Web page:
Tuscan Kale


Tuscan… Cavolo Nero… Dinosaur… Laciniato. These all are names I’ve seen — in grocery stores, farmers markets and cookbooks — for the blackish-green, rough, wrinkly kale.


It’s easy to see why it’s called Dinosaur, since the leaves are roughly textured, but this kale defies it’s rugged appearance. It is actually quite tender. Not as tender as Swiss chard or spinach, but it is more tender than say, mustard greens. And, it doesn’t have the grassy taste of some greens.

Because it’s tender — and doesn’t taste like grass — it’s a great green to eat raw, even though you can cook with it. In the past year, I’ve seen chopped kale salads appear on several restaurant menus, including Phoenix’s Gallo Blanco, as ensalada cortada. Gallo Blanco mixes chopped kale with other shredded cabbages, Manchego cheese, avocado and crunchy corn nuts and dehydrated peas.


Like all greens, Tuscan kale should be thoroughly washed and dried. Cut the tough stems out. Roll the leaves into a long cigar shape and slice crosswise into ribbons (you might remember this is the chiffonade technique). Now your kale is ready for whatever you chose to make.

For chopped salads, cut the ribbons into smaller pieces. For adding to stews or pastas, you can just use the ribbons without further cutting.


Tuscan kale is a blank canvas. You can put any flavor spin on it you want: Mexican, Asian or Italian. Traditionally, since it is an Italian green, it’s paired with Italian flavors, like white beans, pancetta, pine nuts and balsamic vinegar.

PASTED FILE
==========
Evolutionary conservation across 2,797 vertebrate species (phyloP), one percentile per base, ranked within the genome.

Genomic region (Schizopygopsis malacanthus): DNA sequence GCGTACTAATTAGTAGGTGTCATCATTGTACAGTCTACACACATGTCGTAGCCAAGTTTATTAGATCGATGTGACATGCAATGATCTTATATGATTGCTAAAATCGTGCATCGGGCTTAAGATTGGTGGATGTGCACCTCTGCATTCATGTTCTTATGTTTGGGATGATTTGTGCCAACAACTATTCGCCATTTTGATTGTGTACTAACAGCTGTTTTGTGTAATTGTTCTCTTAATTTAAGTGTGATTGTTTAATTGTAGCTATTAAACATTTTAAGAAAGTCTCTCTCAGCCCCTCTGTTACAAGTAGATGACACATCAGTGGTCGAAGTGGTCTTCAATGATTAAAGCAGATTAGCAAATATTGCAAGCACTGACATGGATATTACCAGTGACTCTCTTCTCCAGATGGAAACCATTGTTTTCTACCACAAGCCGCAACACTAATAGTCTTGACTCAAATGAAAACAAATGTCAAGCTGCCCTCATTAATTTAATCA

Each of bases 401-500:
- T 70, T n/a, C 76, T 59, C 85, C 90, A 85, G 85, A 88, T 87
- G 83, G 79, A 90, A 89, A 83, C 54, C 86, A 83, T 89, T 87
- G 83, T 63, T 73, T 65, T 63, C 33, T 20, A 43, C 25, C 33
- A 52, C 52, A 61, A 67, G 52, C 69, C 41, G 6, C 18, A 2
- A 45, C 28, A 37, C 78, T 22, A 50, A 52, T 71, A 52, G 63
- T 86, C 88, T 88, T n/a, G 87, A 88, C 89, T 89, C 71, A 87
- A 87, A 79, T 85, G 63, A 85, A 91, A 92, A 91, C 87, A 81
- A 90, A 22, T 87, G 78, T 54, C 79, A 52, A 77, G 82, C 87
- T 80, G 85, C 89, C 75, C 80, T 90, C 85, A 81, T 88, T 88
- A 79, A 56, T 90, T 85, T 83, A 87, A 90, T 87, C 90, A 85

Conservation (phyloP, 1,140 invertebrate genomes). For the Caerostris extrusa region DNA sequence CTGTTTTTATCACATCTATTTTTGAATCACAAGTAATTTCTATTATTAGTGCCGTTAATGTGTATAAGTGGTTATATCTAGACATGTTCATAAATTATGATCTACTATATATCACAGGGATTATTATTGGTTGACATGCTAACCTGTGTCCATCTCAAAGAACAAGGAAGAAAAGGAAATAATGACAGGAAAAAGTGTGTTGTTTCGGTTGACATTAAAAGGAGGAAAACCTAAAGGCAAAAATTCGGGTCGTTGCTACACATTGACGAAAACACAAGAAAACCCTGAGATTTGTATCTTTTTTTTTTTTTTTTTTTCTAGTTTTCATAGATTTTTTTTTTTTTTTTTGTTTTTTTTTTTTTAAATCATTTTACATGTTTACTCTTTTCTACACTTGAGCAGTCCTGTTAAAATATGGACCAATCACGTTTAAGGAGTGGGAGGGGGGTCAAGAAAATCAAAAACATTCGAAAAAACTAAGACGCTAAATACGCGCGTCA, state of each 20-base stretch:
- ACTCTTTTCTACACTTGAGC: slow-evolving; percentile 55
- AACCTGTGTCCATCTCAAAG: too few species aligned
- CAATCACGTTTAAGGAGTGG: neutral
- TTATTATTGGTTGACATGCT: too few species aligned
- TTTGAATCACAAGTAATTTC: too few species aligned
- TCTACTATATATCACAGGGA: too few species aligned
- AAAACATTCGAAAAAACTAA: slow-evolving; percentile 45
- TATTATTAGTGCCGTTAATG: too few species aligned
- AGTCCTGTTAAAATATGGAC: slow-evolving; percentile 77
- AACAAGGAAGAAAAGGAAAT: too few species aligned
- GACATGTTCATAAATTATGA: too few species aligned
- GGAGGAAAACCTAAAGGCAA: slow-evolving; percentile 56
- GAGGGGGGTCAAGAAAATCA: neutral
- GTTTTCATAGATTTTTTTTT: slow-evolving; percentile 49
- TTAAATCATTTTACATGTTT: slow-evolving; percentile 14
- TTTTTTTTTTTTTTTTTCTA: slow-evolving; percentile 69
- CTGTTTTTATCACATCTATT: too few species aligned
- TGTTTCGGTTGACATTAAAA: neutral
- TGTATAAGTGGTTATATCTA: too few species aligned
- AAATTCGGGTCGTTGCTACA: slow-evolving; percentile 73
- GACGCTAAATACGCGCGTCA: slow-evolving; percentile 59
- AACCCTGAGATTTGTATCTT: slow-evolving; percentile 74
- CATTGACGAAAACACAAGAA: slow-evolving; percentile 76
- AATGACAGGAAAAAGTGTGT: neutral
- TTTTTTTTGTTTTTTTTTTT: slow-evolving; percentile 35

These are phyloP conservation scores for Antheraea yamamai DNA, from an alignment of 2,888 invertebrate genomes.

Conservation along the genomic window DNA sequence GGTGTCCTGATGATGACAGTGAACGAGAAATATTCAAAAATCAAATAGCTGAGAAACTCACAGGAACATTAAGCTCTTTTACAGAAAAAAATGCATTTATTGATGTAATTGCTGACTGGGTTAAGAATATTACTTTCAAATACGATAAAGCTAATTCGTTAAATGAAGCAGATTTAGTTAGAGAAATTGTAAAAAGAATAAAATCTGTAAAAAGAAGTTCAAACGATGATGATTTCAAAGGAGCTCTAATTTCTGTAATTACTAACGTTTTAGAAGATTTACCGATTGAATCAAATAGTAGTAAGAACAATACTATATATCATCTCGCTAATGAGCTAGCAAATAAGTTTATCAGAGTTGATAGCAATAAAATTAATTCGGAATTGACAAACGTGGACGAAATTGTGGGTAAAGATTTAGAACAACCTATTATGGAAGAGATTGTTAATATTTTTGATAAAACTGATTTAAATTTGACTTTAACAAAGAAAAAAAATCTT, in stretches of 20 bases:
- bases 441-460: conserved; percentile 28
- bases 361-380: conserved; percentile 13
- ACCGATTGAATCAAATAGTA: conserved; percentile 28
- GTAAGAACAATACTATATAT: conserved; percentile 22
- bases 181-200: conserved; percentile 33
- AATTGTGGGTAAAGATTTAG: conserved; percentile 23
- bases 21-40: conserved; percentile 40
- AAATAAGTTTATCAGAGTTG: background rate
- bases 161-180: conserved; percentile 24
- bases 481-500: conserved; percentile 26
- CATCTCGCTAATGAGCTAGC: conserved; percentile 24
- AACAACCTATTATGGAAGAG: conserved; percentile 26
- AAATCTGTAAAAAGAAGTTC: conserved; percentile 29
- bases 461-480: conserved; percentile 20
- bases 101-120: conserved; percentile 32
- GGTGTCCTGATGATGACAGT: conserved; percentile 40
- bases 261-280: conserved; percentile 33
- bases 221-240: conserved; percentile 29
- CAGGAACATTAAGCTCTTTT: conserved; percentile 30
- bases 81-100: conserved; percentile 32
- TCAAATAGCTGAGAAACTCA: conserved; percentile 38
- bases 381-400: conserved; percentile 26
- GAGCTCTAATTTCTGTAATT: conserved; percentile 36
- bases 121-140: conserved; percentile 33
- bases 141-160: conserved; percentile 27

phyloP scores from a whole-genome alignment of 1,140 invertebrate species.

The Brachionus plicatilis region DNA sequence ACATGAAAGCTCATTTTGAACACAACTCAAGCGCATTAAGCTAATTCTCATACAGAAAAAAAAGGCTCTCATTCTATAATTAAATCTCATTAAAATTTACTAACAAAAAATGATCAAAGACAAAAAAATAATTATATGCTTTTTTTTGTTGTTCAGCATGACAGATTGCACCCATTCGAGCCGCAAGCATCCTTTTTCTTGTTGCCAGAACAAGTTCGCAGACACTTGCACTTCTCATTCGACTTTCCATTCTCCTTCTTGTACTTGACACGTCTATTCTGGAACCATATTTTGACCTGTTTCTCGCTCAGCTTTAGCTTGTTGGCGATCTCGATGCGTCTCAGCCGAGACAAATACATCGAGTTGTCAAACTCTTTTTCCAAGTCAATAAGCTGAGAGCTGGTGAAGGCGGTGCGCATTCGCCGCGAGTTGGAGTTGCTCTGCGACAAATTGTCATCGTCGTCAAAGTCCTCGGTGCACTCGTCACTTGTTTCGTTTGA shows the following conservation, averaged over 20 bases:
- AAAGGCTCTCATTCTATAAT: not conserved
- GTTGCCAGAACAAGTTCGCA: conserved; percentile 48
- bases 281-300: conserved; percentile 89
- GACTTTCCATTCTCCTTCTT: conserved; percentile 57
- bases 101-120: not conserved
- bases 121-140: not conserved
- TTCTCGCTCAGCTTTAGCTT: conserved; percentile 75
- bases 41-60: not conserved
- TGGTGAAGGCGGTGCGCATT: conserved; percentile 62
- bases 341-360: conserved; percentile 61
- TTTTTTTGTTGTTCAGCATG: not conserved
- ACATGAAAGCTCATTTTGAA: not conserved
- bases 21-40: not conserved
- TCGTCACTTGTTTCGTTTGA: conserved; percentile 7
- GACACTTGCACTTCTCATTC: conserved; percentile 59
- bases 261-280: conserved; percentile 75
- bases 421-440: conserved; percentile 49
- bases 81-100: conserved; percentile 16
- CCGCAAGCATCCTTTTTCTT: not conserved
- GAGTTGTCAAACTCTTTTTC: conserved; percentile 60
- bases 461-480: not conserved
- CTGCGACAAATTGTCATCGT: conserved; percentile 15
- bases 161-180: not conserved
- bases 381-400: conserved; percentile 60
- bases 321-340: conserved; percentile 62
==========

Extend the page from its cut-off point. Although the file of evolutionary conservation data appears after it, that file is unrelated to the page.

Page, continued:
Later this week, I’ll have a recipe for you: a Christmas Kale Chopped Salad, using some of the season’s best ingredients.

In the meantime, here are a couple of recipes for cooking with Tuscan Kale:

Got a Tuscan kale recipe, too? Leave a link in the comments.



Filed under Tips & Tutorials

6 responses to “Tuscan Kale

  1. It just so happens I’ve some prehistoric-looking and not-grassy kale waiting in my fridge. It makes perfect sense, then, that the trusty and talented Chef Gwen, always primed for inspiration, was ready with this post. White beans and pancetta it is!

  2. It’s also the main ingredient in Ribollita, which is one of my favorite winter soups!

  3. Marilyn, you are too kind. I bet whatever you come up with, it will be mouthwatering delicious.

    I forgot to add a recipe to my post from my friend Letty Flatt of Muffin Talk. Another inspiring friend, just like you.


  4. Pingback: Christmas Kale Chopped Salad « Pen & Fork

  5. Myron

    Probably one of the simplest and most delicious salads that I’ve ever had is this one by True Food Kitchen in Phoenix. Here’s the link to their Tuscan Kale Salad: http://www.foxrc.com/tfk_recipes/TFK_Kale_Salad.pdf

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